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Reeves talks data, governmental decisions


Lt. Gov. Tate Reeves talks about the importance of data during the “Mississippi: A Data Driven State” summit Friday at The Mill at MSU Conference Center.

Lt. Gov. Tate Reeves talks about the importance of data during the “Mississippi: A Data Driven State” summit Friday at The Mill at MSU Conference Center. Photo by: Luisa Porter/Dispatch Staff


Alex Holloway



For Mississippi Lt. Gov. Tate Reeves, accurate data is a crucial key to governing effectively. 


Reeves spoke on data and how it can drive the state toward future successes on Friday at The Mill at MSU conference center in Starkville. 


Mississippi State University hosted the "Mississippi: A Data Driven State" summit throughout the day, drawing state leaders in economic development, education and government to the conference center. The summit featured several speakers and panels, as well as afternoon breakout sessions that addressed data in government, workforce development and education. 


Reeves, during his lunch keynote, said Mississippi has to focus on continuing to lead the nation in using data to make the state better. He encouraged those in attendance who work with data in any capacity to continue striving to improve Mississippi. 


"It is imperative that we continue to get the best data possible," Reeves said. "Because we can only make the best decisions possible to make Mississippi a better place if we are getting the best information from you." 


Reeves said government leaders use data to inform their decision, including whether to eliminate certain corporate taxes on Mississippi businesses. 


He said the information can track Mississippi's progress in other areas. For example, Reeves said that five years ago, the nation's graduation rate was 82 percent. Mississippi's sat at 70.5 percent. 


Last year, in the most recent available data, Mississippi's graduation rate rose to 80.5 percent, while the national average held steady. 


Reeves said last year, Mississippi fourth graders scored at the national average on reading assessments, which is the best state fourth grade students have performed in at least the last 30 to 40 years. 


"Often times we find ourselves apologizing or trying to make excuses for our challenges when we ought to be willing to brag about the progress that has been made," he said.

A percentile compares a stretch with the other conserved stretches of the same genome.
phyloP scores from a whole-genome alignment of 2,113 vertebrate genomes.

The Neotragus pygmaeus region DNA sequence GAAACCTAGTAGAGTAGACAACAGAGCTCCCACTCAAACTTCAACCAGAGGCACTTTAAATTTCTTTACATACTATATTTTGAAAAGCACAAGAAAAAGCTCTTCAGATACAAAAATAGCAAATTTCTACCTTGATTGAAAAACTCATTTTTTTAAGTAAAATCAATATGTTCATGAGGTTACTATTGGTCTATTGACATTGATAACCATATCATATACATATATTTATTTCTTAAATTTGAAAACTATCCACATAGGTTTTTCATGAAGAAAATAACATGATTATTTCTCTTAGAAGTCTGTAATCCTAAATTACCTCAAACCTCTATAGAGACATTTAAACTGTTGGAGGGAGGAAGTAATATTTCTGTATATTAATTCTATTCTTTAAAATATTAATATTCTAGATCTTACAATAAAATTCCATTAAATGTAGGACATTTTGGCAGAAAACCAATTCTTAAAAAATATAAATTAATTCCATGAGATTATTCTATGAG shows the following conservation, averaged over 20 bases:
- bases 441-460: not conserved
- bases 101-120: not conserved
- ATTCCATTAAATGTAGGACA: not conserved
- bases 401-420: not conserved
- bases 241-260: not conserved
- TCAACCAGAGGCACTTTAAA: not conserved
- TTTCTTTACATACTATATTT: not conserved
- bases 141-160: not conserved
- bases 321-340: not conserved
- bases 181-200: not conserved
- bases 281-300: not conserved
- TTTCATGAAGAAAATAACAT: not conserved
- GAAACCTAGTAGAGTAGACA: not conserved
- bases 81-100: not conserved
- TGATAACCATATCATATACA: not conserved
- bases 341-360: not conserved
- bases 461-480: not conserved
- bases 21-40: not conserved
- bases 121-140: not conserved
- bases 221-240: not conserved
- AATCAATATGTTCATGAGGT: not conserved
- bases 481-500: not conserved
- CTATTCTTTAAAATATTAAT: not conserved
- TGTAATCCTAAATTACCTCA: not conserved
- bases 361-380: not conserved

Friday's summit focused on data available through the State Longitudinal Data System, also known as LifeTracks. NSPARC (National Strategic Planning and Analysis Research Center) at MSU manages data for the system. 


LifeTracks, according to its website, "conducts traditional/basic research studies to address questions relevant to education, workforce, and economic development." The system provides workforce, education and demographic data. 


LifeTracks is accessible online at 


NSPARC Executive Director Mimmo Parisi said it's important to focus on how research and scholarship can further innovations that create better tools -- whether in the form of services or technologies -- to help state government operate more efficiently. 


"In the last 15 years, we've been able to do something no other state has been able to do," he said. "We have reduced the cost of government by making data part of the business operation." 


MSU President Mark Keenum, who introduced Reeves for his address, said technology plays a crucial role in data gathering and management. He said MSU's supercomputer, along with one at the U.S. Army Corps of Engineers' Engineer Research and Development Center in Vicksburg and another at the Stennis Space Center in south Mississippi, give the state a great deal of computational ability. 


"The state of Mississippi has some of the most outstanding computational capability of any state in the nation," Keenum said. "That's huge for a state like Mississippi to have that kind of computational firepower that we can use to grow our state economically.




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